Are beginners more likely to have accidents? Yes. Will experienced people not have accidents? See (a) above.

The husband said he would be home at night. He wasn't. He didn't phone, we don't know why. His wife did the right thing by calling a rescue squad, because she didn't know why he didn't return home. If he fell at the base of the cliffs and was alive but in need of help, and she didn't phone, he could have died.

You hike with two people, and one falls, the other can provide care. You hike with three, and the third can go to get help.

I'm not saying people shouldn't hike alone, but we need to realistic that if someone gets in trouble, their ability to respond alone is far different than when with another person.

TrishandAlex
02-23-2009, 05:26 PM
Many officials/pontificators will try to tell you not to hike solo. I suspect that there is an inverse relation between the mountaineering competence of the official/pontificator and his tendency to give such advice...

Some officials also have a tendency to try to make a lesson out of any incident.

IMO, soloing is probably not a good idea for beginners, but is a reasonable option for the experienced.



Yes to the above.

I really like to solo, and will continue doing so. I think it's a fine idea. Love it.

I'm a beginner, and I'm fine solo-ing Tecumseh (or Cannon, or the Hancocks, or the Willey Range, etc. etc. etc.). I have the gear to stay warm while still for a day or two. I have yet to be on a hike in the winter where I didn't run into at least 5 other people anyway.

Above treeline, well, that's a different story. However, once I gain years of experience I might feel differently. But by then I will no longer be a beginner...

FWIW, I think hiking in a big group can pose just as much danger (or more) than hiking solo. One may feel pressured to stop less often than one personally should, one might go into uncomfortable territory because everyone else is, etc. And if there's a problem, there are a multitude of voices trying to figure out what to do and perhaps no one bold enough to decide NOW.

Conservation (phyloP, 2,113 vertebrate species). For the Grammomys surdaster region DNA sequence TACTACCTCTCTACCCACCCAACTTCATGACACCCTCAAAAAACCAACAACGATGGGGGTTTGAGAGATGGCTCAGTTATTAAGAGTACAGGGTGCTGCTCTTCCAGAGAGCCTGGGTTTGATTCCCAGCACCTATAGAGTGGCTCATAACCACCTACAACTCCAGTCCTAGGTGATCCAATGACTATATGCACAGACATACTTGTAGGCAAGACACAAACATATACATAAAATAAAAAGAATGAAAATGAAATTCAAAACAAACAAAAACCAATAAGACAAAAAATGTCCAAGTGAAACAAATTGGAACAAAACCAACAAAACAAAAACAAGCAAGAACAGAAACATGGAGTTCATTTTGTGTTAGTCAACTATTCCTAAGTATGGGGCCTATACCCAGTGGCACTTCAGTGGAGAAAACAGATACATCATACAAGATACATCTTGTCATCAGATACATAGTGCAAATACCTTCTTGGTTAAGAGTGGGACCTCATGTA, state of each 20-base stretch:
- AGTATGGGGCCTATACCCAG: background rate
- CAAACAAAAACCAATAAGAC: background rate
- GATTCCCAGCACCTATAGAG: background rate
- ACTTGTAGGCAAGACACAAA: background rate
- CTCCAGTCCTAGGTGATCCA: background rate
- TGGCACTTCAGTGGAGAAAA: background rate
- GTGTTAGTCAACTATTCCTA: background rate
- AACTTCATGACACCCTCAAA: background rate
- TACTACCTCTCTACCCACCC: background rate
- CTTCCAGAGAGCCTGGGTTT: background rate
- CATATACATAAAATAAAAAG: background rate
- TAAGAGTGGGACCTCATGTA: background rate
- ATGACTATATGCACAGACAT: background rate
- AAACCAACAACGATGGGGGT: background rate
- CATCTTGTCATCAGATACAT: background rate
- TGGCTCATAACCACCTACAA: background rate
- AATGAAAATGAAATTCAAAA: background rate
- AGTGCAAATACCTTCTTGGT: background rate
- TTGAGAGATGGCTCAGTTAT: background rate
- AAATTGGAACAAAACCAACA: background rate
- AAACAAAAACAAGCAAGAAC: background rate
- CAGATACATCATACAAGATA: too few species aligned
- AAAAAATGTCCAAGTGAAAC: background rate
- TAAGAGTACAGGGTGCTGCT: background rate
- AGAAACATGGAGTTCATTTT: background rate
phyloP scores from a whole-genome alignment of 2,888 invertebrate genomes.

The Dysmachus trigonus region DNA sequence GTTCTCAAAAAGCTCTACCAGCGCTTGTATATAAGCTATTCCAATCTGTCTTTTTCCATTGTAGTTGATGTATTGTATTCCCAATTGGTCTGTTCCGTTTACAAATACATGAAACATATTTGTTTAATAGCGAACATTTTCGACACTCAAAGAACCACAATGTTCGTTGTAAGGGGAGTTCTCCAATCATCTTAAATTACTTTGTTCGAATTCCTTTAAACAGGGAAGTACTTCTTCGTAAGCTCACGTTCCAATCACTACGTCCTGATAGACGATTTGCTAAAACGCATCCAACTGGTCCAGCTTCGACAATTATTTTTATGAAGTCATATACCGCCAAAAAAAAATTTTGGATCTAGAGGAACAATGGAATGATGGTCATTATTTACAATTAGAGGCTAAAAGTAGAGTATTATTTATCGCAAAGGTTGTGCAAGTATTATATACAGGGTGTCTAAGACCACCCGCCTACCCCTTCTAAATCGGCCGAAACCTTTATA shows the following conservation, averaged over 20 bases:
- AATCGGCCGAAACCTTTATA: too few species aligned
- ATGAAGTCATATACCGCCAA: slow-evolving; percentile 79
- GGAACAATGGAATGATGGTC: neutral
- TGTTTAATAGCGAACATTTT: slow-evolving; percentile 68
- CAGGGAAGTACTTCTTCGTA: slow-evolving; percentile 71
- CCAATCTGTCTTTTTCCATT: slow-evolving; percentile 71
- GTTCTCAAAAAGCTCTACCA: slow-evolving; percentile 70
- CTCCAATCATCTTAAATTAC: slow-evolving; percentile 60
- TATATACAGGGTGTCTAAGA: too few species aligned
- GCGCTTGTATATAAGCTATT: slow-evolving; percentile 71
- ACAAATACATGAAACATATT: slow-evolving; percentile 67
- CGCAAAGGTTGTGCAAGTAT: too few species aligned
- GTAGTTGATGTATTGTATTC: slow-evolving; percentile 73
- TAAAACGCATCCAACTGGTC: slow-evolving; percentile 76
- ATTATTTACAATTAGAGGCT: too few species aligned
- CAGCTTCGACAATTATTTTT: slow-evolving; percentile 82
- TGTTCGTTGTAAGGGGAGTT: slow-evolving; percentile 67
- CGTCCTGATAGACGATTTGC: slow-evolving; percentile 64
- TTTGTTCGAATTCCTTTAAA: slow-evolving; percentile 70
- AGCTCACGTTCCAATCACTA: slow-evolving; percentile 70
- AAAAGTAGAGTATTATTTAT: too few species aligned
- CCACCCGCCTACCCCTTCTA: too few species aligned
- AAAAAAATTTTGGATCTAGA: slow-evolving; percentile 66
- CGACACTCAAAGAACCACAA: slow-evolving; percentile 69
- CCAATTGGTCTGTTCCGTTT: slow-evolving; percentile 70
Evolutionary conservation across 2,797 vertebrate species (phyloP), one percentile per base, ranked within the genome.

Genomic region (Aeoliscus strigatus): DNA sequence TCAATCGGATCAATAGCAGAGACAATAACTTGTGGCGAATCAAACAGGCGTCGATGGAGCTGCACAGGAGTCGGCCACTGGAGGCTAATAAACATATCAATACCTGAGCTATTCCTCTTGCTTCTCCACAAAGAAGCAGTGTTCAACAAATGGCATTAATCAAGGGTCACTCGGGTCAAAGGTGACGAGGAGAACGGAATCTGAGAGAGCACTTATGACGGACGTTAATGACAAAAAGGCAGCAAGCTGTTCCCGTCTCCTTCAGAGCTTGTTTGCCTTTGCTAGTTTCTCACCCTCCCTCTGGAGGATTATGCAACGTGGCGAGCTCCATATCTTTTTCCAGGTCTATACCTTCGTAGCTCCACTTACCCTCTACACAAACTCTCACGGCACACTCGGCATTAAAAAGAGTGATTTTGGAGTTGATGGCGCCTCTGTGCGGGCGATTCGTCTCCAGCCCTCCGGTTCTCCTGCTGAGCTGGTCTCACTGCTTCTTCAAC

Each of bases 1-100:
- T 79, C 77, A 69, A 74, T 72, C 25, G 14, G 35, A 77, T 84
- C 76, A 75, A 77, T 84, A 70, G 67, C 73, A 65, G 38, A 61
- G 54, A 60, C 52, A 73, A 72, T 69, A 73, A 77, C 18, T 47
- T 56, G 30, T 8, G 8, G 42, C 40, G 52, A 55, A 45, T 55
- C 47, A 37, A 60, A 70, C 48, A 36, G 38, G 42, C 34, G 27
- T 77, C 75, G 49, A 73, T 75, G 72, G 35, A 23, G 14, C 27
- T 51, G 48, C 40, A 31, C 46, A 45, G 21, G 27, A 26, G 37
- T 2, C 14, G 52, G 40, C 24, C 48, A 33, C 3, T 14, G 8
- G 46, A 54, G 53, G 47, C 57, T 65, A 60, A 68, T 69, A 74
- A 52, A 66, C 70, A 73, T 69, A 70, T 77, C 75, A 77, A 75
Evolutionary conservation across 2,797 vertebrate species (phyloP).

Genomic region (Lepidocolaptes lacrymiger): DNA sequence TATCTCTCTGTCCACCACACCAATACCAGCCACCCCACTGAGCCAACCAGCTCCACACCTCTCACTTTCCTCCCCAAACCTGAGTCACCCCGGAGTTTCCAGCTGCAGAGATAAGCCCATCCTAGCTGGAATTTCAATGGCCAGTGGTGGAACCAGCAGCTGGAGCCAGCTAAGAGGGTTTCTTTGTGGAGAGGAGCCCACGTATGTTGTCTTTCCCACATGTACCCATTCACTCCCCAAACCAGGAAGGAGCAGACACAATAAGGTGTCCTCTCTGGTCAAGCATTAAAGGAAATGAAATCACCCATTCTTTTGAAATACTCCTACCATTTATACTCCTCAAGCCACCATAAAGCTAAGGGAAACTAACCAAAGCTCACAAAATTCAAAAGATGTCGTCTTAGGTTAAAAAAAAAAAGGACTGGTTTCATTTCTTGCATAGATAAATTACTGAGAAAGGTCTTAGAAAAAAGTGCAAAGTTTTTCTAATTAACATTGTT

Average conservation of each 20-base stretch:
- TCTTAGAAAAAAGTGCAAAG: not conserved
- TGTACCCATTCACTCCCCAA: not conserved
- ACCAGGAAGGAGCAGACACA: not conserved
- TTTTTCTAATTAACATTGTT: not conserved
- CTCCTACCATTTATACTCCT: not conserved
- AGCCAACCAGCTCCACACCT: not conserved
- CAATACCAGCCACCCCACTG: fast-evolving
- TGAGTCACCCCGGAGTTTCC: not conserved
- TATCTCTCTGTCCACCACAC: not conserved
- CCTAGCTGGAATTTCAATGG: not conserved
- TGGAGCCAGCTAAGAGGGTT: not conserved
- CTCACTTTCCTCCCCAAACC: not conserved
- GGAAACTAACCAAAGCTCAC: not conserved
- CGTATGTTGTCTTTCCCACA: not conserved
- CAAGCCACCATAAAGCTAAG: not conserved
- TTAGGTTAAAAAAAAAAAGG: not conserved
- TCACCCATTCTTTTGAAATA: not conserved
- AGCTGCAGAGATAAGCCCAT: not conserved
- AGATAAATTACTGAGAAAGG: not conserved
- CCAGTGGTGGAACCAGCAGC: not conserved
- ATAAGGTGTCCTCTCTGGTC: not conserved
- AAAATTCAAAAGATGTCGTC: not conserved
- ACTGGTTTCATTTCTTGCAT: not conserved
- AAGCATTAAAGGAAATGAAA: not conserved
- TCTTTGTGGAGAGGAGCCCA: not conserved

andrewb
02-23-2009, 05:39 PM
> One slip, a broken arm, can't set up a tent before the cold sets in... Thing about accidents is that (a) they happen; (b) when you don't want them to.

Are beginners more likely to have accidents? Yes. Will experienced people not have accidents? See (a) above.

....

You hike with two people, and one falls, the other can provide care. You hike with three, and the third can go to get help.

I'm not saying people shouldn't hike alone, but we need to realistic that if someone gets in trouble, their ability to respond alone is far different than when with another person.

B the Hiker: great, great points! Trish, I also think you have a good point about big groups: I don't like being in them. I personally prefer 3 people in a group but feel 2 is also a good number. I have never yet even considered soloing in winter or on a bushwhack, but feel fine when I do solo otherwise.

bikehikeskifish
02-23-2009, 05:59 PM
I think hiking in a big group can pose just as much danger (or more) than hiking solo. One may feel pressured to stop less often than one personally should
Or MORE often than one ordinarily would. The larger the group, the more frequent the stops. In winter, I dress for my hiking rhythm and I find myself quite uncomfortable when I have to wait 10 or 12 times in 3 hours... so I tend to avoid big groups.


he did not follow two basic tenets of the hikeSafe code: McLaughlin was hiking alone,

The hikeSafe Hiker Responsibility Code (below) applies to all those enjoying New Hampshire's outdoors.*It says, you are responsible for yourself, so be prepared: